The astrolabe on show is an exact replica of an original made by Ahmad ibn Al Sarraj (729H/1329AD).
For security reasons, the items on display are replicas.
Across the wall is a large image of the famous Arab navigator Ahmed ibn Majid’s “nautical compass”. Born in Ras Al Khaimah in the 9th century in the Islamic calender, or 15th century AD, as the son of a famous sailor, Ibn Majid wrote over 30 important books about navigation and marine travel.
There is also a small model of the Sama’a boat, based on a massive life-size diving boat found at the Sharjah Maritime Museum. During the 13th and early 14th centuries, or 19th and early 20th centuries in the CE, the Sama’a was one of the most widely used trading vessels. But perhaps more relevant modes of transport are those highlighted in old black-and-white photos, including Land Rovers, designed and produced by Maurice Wilks in 1948 and a favourite vehicle for farmers, the police and emergency services.
The other image is that of planes with giant propellers, such as the Handley Page passenger aircraft Hanno, operated between London and India by Imperial Airways.
It is next to an enlarged image of Sheikh Sultan bin Saqr Al Qasimi, then ruler of Sharjah, standing next to a cannon, who came with a delegation of people to receive Hanno after it was flown in from Gawader, Oman, on October 5, 1932.
It was the first aircraft to land in Sharjah, at the first airport in the UAE and was on its way home to England via Bahrain, a journey that would take several days, yet represented a revolution in travel. Along with the passengers and crew, the aircraft carried spare parts for repairs.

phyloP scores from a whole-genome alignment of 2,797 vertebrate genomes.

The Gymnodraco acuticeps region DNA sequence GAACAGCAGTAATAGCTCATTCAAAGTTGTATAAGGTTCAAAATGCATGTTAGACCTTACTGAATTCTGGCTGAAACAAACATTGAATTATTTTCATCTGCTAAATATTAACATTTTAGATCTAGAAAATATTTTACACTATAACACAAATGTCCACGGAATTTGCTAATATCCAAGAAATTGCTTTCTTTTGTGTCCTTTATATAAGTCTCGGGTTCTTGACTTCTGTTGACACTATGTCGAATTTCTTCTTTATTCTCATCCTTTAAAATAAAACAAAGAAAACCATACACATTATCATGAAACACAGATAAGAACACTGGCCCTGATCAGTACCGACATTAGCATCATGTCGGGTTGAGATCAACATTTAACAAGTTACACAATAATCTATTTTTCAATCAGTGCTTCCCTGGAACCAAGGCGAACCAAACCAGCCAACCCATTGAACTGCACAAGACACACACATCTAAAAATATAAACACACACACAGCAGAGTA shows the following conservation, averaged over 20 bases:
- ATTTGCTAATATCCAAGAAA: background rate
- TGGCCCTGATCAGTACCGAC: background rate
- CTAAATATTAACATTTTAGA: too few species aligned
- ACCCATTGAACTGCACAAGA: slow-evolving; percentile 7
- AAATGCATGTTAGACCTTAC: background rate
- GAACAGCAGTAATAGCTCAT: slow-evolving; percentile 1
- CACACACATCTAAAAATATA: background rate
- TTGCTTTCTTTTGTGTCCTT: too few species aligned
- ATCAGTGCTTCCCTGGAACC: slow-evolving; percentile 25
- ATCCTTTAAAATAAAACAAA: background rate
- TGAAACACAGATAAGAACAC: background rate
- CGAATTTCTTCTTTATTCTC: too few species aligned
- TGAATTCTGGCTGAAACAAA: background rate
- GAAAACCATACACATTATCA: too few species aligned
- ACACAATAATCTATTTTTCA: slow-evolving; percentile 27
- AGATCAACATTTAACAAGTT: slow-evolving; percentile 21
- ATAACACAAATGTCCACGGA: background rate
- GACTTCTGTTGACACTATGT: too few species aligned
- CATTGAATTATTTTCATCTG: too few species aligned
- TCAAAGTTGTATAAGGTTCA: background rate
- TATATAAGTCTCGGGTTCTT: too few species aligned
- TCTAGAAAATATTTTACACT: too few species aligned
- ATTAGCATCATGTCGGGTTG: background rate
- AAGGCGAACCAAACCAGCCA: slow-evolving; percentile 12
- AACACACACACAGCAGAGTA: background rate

“A new method of travelling had arrived,” reads a printed explanation next to the photo. “Even if – at the time – the main beneficiaries were only wealthy foreign travellers on their way from London to India. The journey in the 1930s took around three days with overnight stops at Baghdad and Sharjah. The service continued until the outbreak of World War Two, by which the Hanno fleet had flown a total of 2.2 million miles.”
For those wanting to learn more about planes and cars, the temporary display suggests a visit to Al Mahatta Museum and Sharjah Classic Cars Museum.
From the collection of Sharjah Art Museum are two paintings of old markets, captured by Orientalist artists of the 13th century Hijri or 19th century AD,
Besides the actual exhibition, Sharjah Museums Department has launched an interactive project on social media, asking Twitter and Instagram users to post photos of objects, old or new that have a special meaning for them, using the hashtag #heartifact and mentioning @sharjahmuseums.
Posts already sent to the department are broadcast on a TV monitor inside the exhibition and show everything from old childhood toys, to an old Nokia phone, a school notebook and favourite shoes, all to be shared with visitors.
“Museums have become more dynamic, where they have workshops and they reach out to the community and schools, and work together to keep the museums and its treasures alive and relevant,” says Mr Al Darmaki.
Sharjah Museums are among some 35,000 institutions from more than 140 countries on five continents taking part in International Museum Day, which was established in 1977 by the International Council of Museums to encourage public awareness of the role of museums in the development of society.
“You come to us and tell us your story, and we will come to you and tell you the stories our collections tell. We want to promote a timeless dialogue at museums.”
Published: May 21, 2014 04:00 AM